Home care recipients fear Health Services to ruin program

“First of all they’re doing a good job and if somebody’s doing a good job why go to an outside agency” Dorothy Ungstad.

If Ponoka FCSS were to lose its home care contract, there’s a fear among those needing its services, and their family members, that the lives of seniors in Ponoka could change in unwanted ways.

David Spink and his wife, who suffers from Alzheimer’s, have both been under the care of FCSS’s home care program.

In 2003, Spink’s wife was diagnosed and as the couple aged, Spink wasn’t able to provide all the care she needed. Once a week, a health nurse would come into their home to help with bathing and house cleaning was every two weeks.

Three years ago, Spink broke his ankle, leaving him with 10 pins and immobility. “I was kind of very, very confined to the chesterfield. The help was a blessing to me at that time.”

Spink says the level of services FCSS offers is excellent and has allowed him his independence as an 81-year- old. If the contract was to go elsewhere, he believes that may change. “I’d feel very disheartened. It would take away a lot of my freedom.”

“I’m very supportive of what is required in a town. We’ve lost too much already,” he added in support of keeping the contract local. Spink was referring to the empty buildings that litter Ponoka’s downtown core.

If Spink was ever given the chance to speak with Alberta Health Services, he says he would want to know how many people would be affected if the contract was awarded to a for-profit organization. “If you’ve got 60 or 70 people, that could be a big issue.”

“I know it would have a big effect on a lot of people who are dependent upon FCSS . . . It may mean their own home would not necessarily be available to them,” he added.

Spink says he was recently speaking with a friend about FCSS’s situation who agreed with his view. “There isn’t anything better. I hope we don’t lose them.”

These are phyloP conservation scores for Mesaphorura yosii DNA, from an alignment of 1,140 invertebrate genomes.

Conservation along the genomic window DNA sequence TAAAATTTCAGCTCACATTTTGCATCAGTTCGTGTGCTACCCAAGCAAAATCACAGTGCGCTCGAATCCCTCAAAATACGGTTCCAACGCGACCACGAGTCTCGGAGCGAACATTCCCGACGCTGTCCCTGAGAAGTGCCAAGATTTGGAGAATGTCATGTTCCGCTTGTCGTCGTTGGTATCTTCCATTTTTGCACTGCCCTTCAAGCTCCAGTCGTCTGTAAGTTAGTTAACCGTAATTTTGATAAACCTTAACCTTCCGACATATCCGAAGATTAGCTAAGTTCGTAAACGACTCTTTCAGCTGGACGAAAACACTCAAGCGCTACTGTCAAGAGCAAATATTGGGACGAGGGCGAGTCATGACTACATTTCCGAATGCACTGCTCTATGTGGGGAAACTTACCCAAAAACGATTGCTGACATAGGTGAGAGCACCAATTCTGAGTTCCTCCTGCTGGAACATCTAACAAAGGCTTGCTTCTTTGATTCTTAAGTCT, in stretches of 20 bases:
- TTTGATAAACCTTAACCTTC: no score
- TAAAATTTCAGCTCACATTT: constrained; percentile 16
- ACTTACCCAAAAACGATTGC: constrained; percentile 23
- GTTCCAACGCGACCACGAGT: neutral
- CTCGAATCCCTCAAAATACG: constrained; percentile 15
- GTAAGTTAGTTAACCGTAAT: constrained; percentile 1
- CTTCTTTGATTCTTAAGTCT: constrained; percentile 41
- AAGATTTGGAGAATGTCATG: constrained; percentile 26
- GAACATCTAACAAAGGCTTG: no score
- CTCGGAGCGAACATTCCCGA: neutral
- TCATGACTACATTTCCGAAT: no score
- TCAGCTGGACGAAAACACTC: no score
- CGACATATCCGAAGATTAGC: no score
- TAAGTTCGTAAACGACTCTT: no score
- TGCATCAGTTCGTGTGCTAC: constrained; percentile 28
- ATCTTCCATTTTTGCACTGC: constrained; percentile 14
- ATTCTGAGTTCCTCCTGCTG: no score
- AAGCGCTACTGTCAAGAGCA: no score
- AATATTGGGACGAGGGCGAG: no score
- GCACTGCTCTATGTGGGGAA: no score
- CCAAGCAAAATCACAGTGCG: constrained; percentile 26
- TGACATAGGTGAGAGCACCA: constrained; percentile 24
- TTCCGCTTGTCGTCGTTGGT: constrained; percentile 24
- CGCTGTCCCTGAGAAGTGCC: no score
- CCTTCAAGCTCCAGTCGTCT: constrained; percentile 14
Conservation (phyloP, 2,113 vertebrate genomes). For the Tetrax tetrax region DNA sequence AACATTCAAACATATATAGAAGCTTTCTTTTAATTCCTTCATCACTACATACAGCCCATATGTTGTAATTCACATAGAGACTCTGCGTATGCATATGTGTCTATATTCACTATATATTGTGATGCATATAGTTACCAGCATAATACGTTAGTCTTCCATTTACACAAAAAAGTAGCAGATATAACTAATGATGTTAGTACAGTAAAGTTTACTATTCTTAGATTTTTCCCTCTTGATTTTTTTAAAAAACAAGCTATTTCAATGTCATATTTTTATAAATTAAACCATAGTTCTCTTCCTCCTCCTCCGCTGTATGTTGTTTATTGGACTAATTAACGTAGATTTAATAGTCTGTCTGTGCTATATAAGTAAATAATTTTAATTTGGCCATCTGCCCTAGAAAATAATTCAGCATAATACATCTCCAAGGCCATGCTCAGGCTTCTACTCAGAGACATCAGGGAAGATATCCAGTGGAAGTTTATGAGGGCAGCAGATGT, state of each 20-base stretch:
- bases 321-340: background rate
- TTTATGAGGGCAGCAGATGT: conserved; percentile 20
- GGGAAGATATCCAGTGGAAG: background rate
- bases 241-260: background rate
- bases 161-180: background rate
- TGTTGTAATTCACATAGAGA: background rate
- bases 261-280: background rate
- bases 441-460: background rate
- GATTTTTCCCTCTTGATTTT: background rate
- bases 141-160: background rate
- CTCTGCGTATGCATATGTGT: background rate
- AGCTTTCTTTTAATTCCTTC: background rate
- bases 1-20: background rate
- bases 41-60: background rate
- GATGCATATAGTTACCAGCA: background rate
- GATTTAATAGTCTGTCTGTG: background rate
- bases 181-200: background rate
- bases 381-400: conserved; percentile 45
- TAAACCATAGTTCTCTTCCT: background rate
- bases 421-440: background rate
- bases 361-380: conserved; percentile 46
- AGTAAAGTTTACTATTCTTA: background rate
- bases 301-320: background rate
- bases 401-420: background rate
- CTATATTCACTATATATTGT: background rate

Dorothy Ungstad, a now retired teacher, is well acquainted with FCSS’s home care program, as her husband, mother and two sisters-in-law all received care, totaling a combined 24 years.

Her husband suffered a stroke not long after Ungstad’s mother came to live with her.

“I remember at work, saying to one of the ladies, ‘I don’t know what I’m going to do,’” said Ungstad. She was encouraged to call FCSS.

With Ungstad teaching, her husband in Edmonton at the hospital, it was home care who aided the mother. Once back home, her husband also received home and respite care four times a week, four hours each time.

Ungstad feels if FCSS was to lose the contract, the community and home care clients would lose a service that not only performs well, but also something only small towns can provide at a personal level.

“The advantage of having the contract in Ponoka and Rimbey is the people that they hire know the community, they know the residents that are receiving help. They provide that personal care and touch,” said Ungstad.

She recalls one of her husband’s homecare workers was a younger male who would take her husband, a farmer, to his own farm where they’d talk trucks and cattle. “It’s the little things like that.”

With larger, for-profit organizations, Ungstad believes stricter rules with beat out the personal touch that comes with FCSS.

“I think there’s also a really good relationship between FCSS and the health care centre home care nurses. First of all, they’re doing a good job and it somebody’s doing a good job, why go to an outside agency, “said Ungstad.

During her first year in contact with FCSS home care, Ungstad said she wouldn’t have been able to work if it wasn’t for them. She adds FCSS home care isn’t only serving the community’s seniors. She knows of a young mother whose husband also needed to work, and with complications after the birth of a second child, home care was their crutch.

Despite minor hiccups in service that come with staff illnesses and inevitable winter storms, Ungstad says she’s 100 per cent happy with FCSS and allowing a non-local organization to handle the services is simply inviting trouble, be it a decrease in services due to less pay or familiarity or problems arising from distance and Alberta weather that can keep care providers away.